The Reply

      We thank Kalfus and Frank for their interest in our observation.
      • Bork K.
      • Hardt J.
      Hereditary angioedema: increased number of attacks after frequent treatments with C1 inhibitor concentrate.
      We agree that 3 selected cases and 24 historical controls do not provide strong evidence such as a large, prospective, randomized, controlled study would do. However, we believe that such a study would be difficult to conduct, particularly in terms of keeping patients over decades in certain treatment arms. Furthermore, we agree that hereditary angioedema has a tendency to wax and wane: periods of time with more attacks may alternate with periods with fewer attacks. We believe, however, that the continuous and considerable increase in the number of attacks over a long time at the ages of the women described in our article seems unusual and does not reflect the variations of attacks in the course of hereditary angioedema as seen in other patients. Among the reported patients, the increase in attacks started after the beginning of treatment with C1 inhibitor concentrate. For that reason, and because none of the factors known to increase the number of attacks of hereditary angioedema could be identified that could have explained the increase, we considered that the frequent injections of C1 inhibitor concentrate might constitute the reason for the unusual course of disease in those patients.
      If, indeed, the slow and continuous increase in attacks actually were a sequela of frequent injections of C1 inhibitor concentrate, a continuation of the frequent injections with an even higher weekly dose of C1 inhibitor concentrate (1000 U C1 inhibitor every 3-4 days, as suggested by Drs. Kalfus and Frank) might perhaps not be able to solve the problem of the potentially increased disease activity as reported in those patients.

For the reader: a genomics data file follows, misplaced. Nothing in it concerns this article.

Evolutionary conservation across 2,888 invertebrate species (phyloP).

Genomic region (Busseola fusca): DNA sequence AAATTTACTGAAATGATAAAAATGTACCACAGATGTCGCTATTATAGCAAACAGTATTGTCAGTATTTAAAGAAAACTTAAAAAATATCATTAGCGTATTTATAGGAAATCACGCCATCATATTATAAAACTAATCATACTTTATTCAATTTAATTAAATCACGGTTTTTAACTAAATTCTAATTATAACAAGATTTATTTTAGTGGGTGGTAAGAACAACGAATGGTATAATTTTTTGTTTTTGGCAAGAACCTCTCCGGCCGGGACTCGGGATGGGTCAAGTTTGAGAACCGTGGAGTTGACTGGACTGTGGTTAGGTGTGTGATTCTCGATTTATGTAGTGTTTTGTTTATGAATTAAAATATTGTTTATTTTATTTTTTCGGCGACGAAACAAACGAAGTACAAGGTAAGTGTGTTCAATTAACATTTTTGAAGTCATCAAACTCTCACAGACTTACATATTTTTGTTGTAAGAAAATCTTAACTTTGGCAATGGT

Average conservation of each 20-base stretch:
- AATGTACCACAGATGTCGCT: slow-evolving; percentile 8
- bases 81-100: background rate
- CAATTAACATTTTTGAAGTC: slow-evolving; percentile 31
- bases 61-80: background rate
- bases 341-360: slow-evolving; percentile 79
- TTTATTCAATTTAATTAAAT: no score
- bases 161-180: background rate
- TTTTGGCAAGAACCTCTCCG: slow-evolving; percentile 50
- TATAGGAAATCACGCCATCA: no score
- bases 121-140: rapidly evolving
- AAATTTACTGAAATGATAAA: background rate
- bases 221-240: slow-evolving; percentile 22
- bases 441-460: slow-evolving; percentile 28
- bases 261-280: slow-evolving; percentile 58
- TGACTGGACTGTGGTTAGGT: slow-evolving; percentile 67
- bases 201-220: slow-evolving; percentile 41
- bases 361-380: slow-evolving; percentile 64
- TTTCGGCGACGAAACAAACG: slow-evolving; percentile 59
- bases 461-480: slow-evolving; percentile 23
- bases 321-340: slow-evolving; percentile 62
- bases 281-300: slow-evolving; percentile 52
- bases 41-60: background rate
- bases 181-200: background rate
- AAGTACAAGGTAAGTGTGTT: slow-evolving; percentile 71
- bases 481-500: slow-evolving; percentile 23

• Bork K.
        • Hardt J.
        Hereditary angioedema: increased number of attacks after frequent treatments with C1 inhibitor concentrate.
        Am J Med. 2009; 122: 780-783

      Linked Article

      • C1 Inhibitor Therapy and Hereditary Angioedema
        The American Journal of MedicineVol. 123Issue 4
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          We read with interest the recent report by Bork and Hardt1 and would like to pose our thoughts to the authors. Certainly, a finding of increased attack frequency in hereditary angioedema patients being treated with C1 inhibitor (C1 INH) therapy is interesting and merits further study. However, a 3-subject review that preselects those patients with severe disease requiring C1 INH therapy on demand versus a retrospective historical control group that has never required any prophylactic therapy may not be the most ideal comparison.
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